TAGAI College on Thursday Island will receive $10,000 from Ports North to set up a Precious Plastics Project which will operate from the school campus.
Ports North chairman Russell Beer said Tagai College’s innovative plan was exactly the sort of community, education and environment project Ports North wanted to encourage via its sponsorship program.
“We operate and manage nine ports in Far North Queensland and part of that process is to support the communities in which these ports operate,” Mr Beer said.
“This project ticks all the boxes. It is relatively simple to set up, it benefits the school community, protects the environment and is a means to create useful items from recycled plastic,” he said.
“Baseline data already exists on the amount of marine debris washing up on Thursday Island and the volumes of waste taken to landfill, so the Precious Plastics Project can help the community measure how much plastic can be eliminated.”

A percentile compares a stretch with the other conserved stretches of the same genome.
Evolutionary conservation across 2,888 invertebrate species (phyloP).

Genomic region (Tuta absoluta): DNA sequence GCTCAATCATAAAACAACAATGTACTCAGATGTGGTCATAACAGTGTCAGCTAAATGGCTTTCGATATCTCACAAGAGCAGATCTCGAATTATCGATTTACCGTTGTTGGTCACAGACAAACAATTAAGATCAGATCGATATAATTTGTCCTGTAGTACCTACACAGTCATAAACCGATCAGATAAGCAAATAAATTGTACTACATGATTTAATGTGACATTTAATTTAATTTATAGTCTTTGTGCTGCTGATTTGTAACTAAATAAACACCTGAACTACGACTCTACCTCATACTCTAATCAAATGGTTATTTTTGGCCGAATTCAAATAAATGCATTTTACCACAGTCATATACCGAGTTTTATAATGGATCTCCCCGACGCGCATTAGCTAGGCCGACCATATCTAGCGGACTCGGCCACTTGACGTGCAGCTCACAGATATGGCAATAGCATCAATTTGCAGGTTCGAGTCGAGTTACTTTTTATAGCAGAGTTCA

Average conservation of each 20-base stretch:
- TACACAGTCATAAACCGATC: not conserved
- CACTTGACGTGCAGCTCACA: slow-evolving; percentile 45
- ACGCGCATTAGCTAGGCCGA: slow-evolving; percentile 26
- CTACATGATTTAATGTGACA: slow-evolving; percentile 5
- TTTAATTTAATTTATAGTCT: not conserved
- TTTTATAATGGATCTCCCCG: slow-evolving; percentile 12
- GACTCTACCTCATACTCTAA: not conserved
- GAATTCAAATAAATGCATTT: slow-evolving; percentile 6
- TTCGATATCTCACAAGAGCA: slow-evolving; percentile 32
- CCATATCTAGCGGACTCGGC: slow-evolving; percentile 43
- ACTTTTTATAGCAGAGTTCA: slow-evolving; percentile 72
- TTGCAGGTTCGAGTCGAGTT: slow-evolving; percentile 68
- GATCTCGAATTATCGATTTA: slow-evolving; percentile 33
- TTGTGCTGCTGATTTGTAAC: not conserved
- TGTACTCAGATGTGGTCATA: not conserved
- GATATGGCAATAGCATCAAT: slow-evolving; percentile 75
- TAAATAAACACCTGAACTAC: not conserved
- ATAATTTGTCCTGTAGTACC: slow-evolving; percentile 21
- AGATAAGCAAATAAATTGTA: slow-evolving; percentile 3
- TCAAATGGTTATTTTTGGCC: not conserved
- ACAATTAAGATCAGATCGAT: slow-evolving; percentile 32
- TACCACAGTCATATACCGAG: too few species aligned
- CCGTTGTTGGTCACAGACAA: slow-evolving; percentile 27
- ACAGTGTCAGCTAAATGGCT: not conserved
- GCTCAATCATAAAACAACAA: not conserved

Member for Cook Cynthia Lui said the project was part of a worldwide initiative which uses specialised machines to shred, re-heat and remould plastics into 3D printer filaments and other useful everyday items.
“Thursday Island currently has no recycling options and while the community continues to take part in clean-up projects, it is limited in what it can do,” Ms Lui said.
“This plastics recycling project can equip the Thursday Island community to help protect its environment, keep its waterways clean, and put plastics to good use.”
Tagai College science teacher Paul Heffernan researched the project and was given the immediate blessing of principal Suberia Bowie – who is passionate about reducing local waste on the island.
“We’re pretty excited about this project,” Mr Heffernan said. “Ideally, we could create all sorts of items – from recycled plastic pots to school rulers or phone cases and even structural beams.
“The future benefits, not the least of which are environmental gains, have quite a lot of potential.”